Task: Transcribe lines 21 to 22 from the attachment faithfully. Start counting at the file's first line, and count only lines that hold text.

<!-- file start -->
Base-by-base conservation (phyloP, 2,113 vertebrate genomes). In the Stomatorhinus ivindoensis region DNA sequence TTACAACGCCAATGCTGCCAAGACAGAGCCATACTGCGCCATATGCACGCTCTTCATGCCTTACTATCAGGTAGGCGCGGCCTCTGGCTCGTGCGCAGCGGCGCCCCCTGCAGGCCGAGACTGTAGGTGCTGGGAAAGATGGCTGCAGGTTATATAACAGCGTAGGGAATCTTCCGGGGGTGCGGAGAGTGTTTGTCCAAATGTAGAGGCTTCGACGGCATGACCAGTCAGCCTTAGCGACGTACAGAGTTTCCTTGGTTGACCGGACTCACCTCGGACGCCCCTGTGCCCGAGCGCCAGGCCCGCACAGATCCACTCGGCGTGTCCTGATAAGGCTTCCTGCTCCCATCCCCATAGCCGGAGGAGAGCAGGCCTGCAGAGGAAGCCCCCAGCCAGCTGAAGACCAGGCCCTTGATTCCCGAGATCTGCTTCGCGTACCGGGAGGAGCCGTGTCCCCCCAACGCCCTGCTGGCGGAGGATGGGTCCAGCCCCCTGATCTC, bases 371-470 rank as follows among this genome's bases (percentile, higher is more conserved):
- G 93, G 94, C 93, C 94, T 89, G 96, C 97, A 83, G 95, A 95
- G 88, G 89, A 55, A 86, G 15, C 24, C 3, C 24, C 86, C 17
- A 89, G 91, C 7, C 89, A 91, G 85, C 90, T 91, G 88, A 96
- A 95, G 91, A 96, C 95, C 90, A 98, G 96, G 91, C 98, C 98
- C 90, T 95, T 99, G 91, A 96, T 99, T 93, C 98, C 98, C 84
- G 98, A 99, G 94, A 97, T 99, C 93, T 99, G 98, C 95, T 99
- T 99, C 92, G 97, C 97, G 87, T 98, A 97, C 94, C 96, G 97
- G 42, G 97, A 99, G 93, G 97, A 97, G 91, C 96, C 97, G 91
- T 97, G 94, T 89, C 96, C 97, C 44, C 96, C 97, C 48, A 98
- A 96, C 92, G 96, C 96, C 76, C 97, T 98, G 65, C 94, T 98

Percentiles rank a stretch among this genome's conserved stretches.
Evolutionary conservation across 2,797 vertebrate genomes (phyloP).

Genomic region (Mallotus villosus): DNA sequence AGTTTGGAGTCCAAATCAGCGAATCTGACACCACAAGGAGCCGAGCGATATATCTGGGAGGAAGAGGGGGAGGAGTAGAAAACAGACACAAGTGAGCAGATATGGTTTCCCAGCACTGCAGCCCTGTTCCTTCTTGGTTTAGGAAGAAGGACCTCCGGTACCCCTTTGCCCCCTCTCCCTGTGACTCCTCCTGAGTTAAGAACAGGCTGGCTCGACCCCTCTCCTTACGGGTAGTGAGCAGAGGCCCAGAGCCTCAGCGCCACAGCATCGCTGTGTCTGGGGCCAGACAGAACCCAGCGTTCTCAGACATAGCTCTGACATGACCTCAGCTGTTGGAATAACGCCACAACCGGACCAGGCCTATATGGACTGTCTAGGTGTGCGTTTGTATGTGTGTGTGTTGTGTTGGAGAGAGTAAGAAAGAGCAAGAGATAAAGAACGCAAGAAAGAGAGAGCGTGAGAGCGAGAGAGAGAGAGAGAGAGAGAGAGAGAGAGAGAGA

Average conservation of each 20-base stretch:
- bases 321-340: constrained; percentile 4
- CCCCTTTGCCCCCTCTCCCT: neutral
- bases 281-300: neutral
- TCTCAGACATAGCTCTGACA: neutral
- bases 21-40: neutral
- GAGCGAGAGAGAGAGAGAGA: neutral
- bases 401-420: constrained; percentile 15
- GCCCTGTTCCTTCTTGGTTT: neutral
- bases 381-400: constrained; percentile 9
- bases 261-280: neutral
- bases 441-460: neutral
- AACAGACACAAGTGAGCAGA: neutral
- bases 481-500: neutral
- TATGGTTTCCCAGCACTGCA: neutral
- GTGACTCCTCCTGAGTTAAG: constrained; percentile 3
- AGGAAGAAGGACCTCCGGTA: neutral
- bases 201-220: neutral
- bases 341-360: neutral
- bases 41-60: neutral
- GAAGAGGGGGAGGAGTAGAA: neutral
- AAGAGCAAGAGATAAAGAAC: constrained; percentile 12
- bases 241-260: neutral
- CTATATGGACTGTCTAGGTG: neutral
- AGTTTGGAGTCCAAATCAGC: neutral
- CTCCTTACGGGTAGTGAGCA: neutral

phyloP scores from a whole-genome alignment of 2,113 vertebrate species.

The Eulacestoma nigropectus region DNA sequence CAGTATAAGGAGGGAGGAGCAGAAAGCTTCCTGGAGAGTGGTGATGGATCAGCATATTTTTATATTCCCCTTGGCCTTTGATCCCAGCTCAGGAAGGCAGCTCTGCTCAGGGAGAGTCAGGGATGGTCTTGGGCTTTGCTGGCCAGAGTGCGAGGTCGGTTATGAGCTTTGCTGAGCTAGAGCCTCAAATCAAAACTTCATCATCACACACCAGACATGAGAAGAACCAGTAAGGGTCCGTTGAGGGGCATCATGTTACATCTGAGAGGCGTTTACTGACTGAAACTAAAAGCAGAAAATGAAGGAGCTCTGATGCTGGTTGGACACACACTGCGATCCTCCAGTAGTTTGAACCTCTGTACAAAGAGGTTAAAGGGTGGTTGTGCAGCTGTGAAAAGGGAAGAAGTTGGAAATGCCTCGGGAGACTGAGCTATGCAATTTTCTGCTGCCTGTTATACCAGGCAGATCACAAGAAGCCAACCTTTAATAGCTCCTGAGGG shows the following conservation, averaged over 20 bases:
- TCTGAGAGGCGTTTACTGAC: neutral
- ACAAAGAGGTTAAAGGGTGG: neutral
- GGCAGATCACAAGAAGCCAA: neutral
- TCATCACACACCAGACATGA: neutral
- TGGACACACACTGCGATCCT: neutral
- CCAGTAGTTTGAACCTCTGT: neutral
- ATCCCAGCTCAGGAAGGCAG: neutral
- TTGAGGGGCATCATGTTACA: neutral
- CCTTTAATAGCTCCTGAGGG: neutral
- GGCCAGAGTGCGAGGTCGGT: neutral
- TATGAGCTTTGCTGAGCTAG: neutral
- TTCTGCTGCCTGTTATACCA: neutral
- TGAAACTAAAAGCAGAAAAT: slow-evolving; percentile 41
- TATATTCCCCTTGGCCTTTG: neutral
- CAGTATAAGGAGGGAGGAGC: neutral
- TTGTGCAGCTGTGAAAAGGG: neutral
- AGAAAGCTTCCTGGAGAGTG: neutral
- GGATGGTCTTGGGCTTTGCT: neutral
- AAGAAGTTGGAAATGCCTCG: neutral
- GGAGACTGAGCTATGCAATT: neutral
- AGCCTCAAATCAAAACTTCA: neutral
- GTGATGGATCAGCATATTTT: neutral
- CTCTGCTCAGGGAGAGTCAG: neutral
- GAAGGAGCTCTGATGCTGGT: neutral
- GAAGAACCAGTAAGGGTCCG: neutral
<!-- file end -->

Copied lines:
- GAGCGAGAGAGAGAGAGAGA: neutral
- bases 401-420: constrained; percentile 15